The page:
My therapist wants me to have fun. Astrologers and tarot readers suggest “big-big-love” once Mercury stations direct — as in that Pixies song, “Gigantic.” All I know is, I am ready for my body to be used in new ways in pursuit of joy. Pleasure, art, ecstasy. Dance, delicious meals, Dionysian revelry: all of these await. Meanwhile a fire rages at a fertilizer plant, disrupting campus affairs, forcing evacuations and cancellations of classes. Calendars will need adjustment in wake of this wild Imbolc. Neuroplastic rewirings and rewildings. I cook up a pot of soup: cauliflower & turmeric, finished with sprinklings of bacon. I’ve felt like Cabiria from Fellini’s Nights of Cabiria (1957) of late, walking teary-eyed amid a partying mass of singers and dancers, mascara running down her cheek. A friend wraps legs around me and lifts me up, heals me of my sorrow. Hugs me, says c’mere, cuddles me as we watch Carla Del Poggio, star of another of Fellini’s films, Variety Lights (1950). Rubs my neck. Feeds me cherries. Treats me right. Here on this queer Imbolc night, let us read Joy Harjo’s “Conflict Resolution for Holy Beings” and go for walks. Hard not to hear in the Harjo poem a reply to Margaret Cavendish. From this day hence, let us forgive each other. Let us love each other. Let us wake at dawn and want more.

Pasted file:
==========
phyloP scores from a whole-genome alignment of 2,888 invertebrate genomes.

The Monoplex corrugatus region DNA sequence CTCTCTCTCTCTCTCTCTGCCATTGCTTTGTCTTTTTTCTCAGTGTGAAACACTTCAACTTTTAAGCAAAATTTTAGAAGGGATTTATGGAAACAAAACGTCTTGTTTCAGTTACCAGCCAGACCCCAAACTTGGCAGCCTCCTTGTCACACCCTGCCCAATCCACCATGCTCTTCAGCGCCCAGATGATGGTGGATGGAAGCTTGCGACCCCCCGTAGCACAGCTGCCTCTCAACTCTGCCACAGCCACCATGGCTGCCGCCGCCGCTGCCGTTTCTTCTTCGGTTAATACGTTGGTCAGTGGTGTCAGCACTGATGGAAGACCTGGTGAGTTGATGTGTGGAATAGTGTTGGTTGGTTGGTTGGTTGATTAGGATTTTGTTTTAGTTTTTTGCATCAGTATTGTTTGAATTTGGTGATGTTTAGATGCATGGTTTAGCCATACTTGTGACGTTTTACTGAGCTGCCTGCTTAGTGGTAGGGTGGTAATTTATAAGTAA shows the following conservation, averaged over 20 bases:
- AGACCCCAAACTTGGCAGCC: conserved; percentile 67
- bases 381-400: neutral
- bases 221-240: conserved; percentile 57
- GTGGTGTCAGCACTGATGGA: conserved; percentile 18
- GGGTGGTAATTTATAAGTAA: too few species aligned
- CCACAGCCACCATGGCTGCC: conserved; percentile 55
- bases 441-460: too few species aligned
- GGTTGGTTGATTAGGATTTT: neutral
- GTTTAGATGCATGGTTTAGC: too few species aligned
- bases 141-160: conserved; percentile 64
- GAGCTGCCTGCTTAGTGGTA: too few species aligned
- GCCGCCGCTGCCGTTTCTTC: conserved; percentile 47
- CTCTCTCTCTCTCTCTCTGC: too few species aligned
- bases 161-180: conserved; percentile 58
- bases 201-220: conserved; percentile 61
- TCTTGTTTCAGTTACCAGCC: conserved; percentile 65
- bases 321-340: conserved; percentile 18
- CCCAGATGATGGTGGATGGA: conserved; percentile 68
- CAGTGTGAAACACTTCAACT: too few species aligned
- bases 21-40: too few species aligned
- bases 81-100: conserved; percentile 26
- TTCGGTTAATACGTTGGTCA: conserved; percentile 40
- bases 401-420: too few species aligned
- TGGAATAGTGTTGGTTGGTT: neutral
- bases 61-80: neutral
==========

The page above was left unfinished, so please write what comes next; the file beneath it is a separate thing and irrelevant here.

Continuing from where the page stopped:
Others of us puzzle through, knowing sometimes rest is needed. The work is to rest — heat up some pasta, assemble a salad, read Matthew Ingram’s Retreat: How the Counterculture Invented Wellness, feel the heaviness of it weighing in the palm of one’s hand like a sentence, retreat from it into episodes of Adventure Time. Orange Juice sing “Rip it up and start again.” By that, they mean the past. I’m reminded of a line from Pharmako-AI where the book’s AI writes, “The past is mutable, and it can be remade in our image as we desire” (26). At which point I hear poet Joy Harjo adding, “At some point we have to understand that we do not need to carry a story that is unbearable. We can observe the story, which is mental; feel the story, which is physical; let the story go, which is emotional; then forgive the story, which is spiritual, after which we use the materials of it to build a house of knowledge” (Poet Warrior, p. 20). John Cale’s “Paris 1919” serenades me to where I think the implications of this are leading me. “You’re a ghost, la-la-la-la-la-la-la,” sings Cale. And reader, I feel it. This ghosting. It takes the royal promise of Adventure Time’s “Island Song (Come Along With Me)” to cheer me. Loneliness is hard.